Once a pay period has closed, the payroll process begins. Basically, the payroll process incorporates preparing the time collected in Kronos Workforce Timekeeper, reviewing and validating that data, then sending it over to your payroll system. Your payroll system then processes the data and does many things, the most important of which is to provide pay checks or direct deposits to employees.
You are a payroll manager who has recently learned that the parent company is requiring you to use Kronos Workforce Timekeeper. They have been on the system for years, however, they are now requiring all of the satellite businesses to implement it as well. I can’t get into the detail, but I will review the basic steps required. As an overreaching policy for all of these steps, make sure you are as accurate as possible, and that you completely finish one step before starting another. In this first of two entries, we start to understand how Workforce Timekeeper fits into your payroll process.
There is a lot of talk about Kronos Workforce Timekeeper and the Totalizer. Whereas the IT types and system administrators know this stuff, what about the rest of us? Well, here is a quick introduction and explanation of the Totalizer.
How many times have we heard the old cliché don’t reinvent the wheel? Under normal circumstances the phrase usually applies as a standard catchphrase for many things in life. Per Wikipedia's definition: "To reinvent the wheel is to duplicate a basic method that has already previously been created or optimized by others". As it is one of the key sayings that have been used lately and one that I have enjoyed over the years, I felt it worthwhile to write about the particular topic when it comes to your Kronos pay or work rule configuration. The catchphrase can also be applied to configuring other areas of Workforce Timekeeper (display profiles, accruals, or <your idea here!>).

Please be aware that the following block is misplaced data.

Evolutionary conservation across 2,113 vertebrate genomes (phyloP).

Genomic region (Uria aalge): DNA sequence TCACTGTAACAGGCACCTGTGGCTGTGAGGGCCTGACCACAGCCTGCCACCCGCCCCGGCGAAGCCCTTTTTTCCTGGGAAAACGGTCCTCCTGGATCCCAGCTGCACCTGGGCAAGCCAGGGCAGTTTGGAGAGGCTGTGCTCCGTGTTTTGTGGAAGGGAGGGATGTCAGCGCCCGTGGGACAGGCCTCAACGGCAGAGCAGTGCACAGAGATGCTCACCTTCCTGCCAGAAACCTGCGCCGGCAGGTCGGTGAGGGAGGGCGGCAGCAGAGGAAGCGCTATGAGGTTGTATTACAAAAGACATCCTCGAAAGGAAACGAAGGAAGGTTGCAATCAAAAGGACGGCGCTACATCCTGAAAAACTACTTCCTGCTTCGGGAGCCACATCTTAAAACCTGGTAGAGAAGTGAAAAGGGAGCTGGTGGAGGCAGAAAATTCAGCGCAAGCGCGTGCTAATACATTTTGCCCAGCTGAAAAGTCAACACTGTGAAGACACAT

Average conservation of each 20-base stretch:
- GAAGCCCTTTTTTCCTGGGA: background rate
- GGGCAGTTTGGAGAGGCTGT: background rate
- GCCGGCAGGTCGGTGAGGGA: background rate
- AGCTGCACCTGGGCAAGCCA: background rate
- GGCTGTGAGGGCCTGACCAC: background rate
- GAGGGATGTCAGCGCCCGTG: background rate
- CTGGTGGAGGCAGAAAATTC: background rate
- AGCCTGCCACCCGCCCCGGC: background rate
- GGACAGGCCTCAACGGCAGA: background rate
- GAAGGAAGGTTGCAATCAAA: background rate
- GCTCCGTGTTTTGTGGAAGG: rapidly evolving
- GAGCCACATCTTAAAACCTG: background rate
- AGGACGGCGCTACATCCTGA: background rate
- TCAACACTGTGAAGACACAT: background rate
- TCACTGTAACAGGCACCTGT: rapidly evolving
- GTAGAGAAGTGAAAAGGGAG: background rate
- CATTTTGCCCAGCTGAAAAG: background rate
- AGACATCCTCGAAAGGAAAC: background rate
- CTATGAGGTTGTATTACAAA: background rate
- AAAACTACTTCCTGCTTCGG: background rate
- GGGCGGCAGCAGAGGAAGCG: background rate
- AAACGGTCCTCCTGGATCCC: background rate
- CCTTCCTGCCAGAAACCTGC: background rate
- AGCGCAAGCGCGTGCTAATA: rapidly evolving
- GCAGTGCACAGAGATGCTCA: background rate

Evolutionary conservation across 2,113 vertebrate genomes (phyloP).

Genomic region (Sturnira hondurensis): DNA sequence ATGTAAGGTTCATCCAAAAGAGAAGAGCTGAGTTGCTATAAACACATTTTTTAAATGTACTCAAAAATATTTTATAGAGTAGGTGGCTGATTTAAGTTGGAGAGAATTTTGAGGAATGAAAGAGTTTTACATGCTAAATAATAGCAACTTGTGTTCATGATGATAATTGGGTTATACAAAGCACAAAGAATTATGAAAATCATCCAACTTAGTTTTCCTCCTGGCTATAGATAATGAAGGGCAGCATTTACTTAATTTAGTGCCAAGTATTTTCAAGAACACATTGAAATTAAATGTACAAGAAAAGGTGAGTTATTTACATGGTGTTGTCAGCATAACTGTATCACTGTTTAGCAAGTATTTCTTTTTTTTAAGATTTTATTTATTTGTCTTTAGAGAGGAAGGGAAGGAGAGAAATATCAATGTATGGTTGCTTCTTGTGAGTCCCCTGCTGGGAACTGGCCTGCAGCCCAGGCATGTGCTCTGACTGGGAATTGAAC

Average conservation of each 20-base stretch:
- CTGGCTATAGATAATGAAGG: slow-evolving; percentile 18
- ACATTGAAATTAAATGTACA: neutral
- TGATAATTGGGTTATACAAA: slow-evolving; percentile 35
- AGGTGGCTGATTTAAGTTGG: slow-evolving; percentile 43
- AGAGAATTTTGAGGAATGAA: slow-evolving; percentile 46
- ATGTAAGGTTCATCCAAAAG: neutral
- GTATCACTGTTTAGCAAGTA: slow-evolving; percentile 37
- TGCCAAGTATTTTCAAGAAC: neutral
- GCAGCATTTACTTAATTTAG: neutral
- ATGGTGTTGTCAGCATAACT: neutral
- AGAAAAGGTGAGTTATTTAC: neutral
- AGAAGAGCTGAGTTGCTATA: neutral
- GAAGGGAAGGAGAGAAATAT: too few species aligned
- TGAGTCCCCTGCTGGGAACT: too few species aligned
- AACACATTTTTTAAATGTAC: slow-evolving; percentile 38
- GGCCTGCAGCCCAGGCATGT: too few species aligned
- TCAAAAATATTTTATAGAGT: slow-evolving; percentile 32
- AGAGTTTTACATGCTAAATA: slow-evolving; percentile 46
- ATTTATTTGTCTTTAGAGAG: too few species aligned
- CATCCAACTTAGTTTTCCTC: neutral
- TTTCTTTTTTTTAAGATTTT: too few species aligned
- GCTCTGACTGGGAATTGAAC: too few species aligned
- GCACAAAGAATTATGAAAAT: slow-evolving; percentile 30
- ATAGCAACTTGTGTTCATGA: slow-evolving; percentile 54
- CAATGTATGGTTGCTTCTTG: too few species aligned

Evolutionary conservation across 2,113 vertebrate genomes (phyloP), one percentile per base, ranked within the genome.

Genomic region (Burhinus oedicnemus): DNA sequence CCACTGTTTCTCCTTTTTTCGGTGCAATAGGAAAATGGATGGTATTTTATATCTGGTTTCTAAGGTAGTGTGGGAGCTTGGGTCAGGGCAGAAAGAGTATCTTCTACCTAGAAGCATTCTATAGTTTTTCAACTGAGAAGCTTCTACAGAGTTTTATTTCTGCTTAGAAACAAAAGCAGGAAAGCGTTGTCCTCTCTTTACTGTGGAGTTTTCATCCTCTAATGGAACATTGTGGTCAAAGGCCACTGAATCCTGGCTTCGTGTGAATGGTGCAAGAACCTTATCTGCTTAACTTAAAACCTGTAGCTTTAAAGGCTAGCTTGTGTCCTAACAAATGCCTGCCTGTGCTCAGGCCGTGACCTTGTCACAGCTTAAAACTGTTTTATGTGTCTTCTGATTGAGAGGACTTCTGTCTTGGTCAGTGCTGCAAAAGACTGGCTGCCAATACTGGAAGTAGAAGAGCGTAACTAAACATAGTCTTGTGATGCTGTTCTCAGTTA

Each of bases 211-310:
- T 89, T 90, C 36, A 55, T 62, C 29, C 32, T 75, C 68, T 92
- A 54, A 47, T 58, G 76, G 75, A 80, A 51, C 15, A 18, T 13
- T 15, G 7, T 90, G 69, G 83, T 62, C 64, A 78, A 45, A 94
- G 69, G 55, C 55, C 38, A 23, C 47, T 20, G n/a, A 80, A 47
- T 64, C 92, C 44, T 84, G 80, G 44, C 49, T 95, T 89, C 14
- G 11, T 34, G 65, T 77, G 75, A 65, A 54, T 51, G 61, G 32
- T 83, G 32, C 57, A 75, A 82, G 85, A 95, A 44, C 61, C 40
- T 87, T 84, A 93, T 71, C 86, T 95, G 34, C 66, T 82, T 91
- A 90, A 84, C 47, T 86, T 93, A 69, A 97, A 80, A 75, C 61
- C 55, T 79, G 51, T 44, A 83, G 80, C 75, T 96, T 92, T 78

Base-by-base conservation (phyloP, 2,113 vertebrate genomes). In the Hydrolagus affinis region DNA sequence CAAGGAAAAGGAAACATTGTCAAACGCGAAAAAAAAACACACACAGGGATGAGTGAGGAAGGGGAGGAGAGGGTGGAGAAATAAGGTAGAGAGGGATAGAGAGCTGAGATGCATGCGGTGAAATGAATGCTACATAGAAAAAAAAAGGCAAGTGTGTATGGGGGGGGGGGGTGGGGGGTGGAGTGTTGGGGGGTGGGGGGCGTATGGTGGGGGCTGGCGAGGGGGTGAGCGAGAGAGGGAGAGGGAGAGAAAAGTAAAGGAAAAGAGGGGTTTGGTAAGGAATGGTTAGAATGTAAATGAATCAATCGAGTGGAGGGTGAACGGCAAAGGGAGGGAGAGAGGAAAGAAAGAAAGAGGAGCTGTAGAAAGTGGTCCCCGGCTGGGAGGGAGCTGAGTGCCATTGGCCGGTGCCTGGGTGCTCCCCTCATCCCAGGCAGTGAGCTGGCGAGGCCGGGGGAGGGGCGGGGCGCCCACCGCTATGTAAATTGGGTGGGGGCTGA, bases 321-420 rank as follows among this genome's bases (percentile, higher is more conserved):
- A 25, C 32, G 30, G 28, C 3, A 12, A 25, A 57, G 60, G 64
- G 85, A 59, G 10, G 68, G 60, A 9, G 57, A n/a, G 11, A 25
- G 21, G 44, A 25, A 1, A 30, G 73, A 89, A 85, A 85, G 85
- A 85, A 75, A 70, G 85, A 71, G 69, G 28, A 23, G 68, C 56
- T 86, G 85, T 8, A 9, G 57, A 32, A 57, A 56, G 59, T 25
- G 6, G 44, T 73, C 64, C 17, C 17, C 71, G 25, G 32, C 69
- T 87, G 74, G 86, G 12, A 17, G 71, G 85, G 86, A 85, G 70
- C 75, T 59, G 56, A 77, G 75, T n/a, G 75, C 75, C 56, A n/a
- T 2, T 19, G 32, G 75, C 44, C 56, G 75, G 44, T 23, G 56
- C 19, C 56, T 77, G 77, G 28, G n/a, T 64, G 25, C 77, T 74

Have you learned about PCOS yet? PCOS is an old-style, C DLL invoked by the so-called WFC Totalizer Hook. The Totalizer Hook, implemented it in WFC 4.1 or 4.2, was a way to hook in some C processing in the Smalltalk totalizer. The Custom group at Kronos used the hook to perform three different alterations to totals, and it uses "configuration parameters" from one or more special database tables to control how it does this.
OK. Per our Kronos Totalizer advisor and occasional blog poster DG, as of 5.2 there is no longer any such thing as a Callable Totalizer Engine. The so-called Callable Totalizer (CT) was an artifact of the Smalltalk implementation of the totalizer in 5.1 and earlier. From 5.2 onwards, all on-the-fly totalization goes through the same (multithreaded) totalizer servlet stuff.
It seems that Kronos pulled the Callable Totalizer (CT) into the main Totalizer program with the Background Processor (BGP) starting at v5.1 or 5.2. My CT notes were from v5.0. I don't have a 5.1 system to look at right now but I'll check and report back later if someone here doesn't beat me to it!
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